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Flashcards in Surgery Nutrition Deck (25):
1

Nutritional Challenges with Surgery

Chronically ill
DM
Advanced lung disease
Perioperative
Advanced age

2

How is nutritional status assessed?

H&P
Labs to assess protein status

3

Goals of Nutritional Support

Meet energy requirements for metabolic processes
Tissue repair

4

Malnutrition Consequences of Surgery

Increased susceptibility to infection
Poor wound healing
Increased frequency of decubitus ulcers
Overgrowth of bacteria in GI tract

5

Important Nutritional Aspects of History

Chronic medical illnesses
Recent hospitalizations
Past surgeries
Medications
SES
Use of alcohol, tobacco, other drugs
Supplements
Foods they eat
Weight loss or gain
GI: N/V, diarrhea, constipation

6

Important Physical Exam Items for Assessing Nutrition

Height & weight (BMI)
HEENT: temporal wasting, pallor, xerostosis, bleeding gums, dentition, angular cheilosis, dentition
Neck: thyromegaly
Extremities: edema, muscle wasting
Neuro: peripheral neuropathy
Skin: ecchymosis, petechiae, pressure ulcers, pallor
CV: evidence of HF

7

Lab Evaluation of Malnutrition

Serum albumin: less than 2.2 g/dL = bad
Serum transferrin: reflects iron status
Serum prealbumin (transthyretin)
CBC
CMP
Vitamin levels

8

Pre-op & Mild Malnutrition

High protein, high calorie
Parenteral support: bowel rest

9

Post-op Nutrition

High protein, high calorie diet PO
Parenteral nutrition early if on bowel rest

10

Reasons Why a Patient May not be Eating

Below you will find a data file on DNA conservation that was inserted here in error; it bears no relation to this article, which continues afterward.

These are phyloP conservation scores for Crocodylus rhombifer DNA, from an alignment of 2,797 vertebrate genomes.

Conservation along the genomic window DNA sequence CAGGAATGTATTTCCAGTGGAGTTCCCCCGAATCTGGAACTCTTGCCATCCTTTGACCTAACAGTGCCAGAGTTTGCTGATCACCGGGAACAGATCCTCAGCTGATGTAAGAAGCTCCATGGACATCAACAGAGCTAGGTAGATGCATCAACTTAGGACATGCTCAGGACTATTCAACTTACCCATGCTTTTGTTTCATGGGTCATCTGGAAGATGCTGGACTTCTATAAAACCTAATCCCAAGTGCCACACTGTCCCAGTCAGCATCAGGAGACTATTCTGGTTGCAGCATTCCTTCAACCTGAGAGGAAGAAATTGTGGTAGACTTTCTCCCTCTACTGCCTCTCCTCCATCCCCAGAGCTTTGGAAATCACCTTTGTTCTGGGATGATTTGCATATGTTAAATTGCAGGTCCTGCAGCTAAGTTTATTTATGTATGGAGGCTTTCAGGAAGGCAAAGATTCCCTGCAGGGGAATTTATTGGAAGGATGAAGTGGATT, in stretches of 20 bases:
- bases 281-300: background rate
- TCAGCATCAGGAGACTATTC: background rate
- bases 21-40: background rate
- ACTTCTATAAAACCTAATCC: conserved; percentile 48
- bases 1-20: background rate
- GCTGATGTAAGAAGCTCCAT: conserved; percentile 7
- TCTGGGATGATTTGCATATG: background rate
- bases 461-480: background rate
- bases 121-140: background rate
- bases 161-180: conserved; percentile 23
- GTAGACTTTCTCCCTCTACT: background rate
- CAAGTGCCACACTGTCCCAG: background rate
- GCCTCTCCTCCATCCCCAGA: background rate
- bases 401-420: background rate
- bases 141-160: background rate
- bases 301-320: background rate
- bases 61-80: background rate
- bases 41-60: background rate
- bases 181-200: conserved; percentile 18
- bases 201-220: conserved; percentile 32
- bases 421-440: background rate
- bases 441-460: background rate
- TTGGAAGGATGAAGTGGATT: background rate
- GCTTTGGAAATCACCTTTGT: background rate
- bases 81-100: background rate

Nausea
Ileus
Start of an infection
Depression
Cancer: anorexia

11

Surgery & Severe Malnutrition

May benefit to have surgery delayed depending on the situation

12

Types of Nutritional Intervention

Enteral
Parenteral

13

Define Enteral

Nutrition via the GI tract

14

Define Parenteral

Nutrition per IV solution

15

Reasons the Gut May not be Working

Obstruction
Ileus
GI ischemia
Persistent vomiting

16

Benefits of Enteral Feeding

Rapid advancement of PO feedings
Fewer infections
Lower cost
Shorter hospital stays
More physiologic way to provide nutrition

17

Short Term Enteral Nutrition

NG or nasoenteric tubes
Intermittent feedings or continual infusions

18

NG Tube Feedings

High volume
Rapid rate

19

Nasojejunal (NJ) Tube Feedings

Reduce GERD
For: gastroparesis, increased risk of aspiration
More difficult to place

20

Indications for a Percutaneous Endoscopic Gastrostomy (PEG)

Stroke
Parkinson's
Esophageal CA

21

Uses for Percutaneous Jejunostomy Tubes

Early postoperative feedings
Patients at risk for reflux

22

Complications of Tube Feedings

Aspiration
Diarrhea: meds, composition of food, infusion rate, physiological disturbances
Metabolic disturbances: fluid/electrolyte imbalance

23

Symptoms of Dumping Syndrome

Faintness
Palpitations
Diaphoresis
Pallor
Tachycardia
Hypoglycemia

24

Treatment of Dumping Syndrome

Slow rate of feeding or change formula to one with more complex carbs

25

Parenteral Nutrition

Hypertonic solutions
Must be in large central vein: SVC, IVC, RA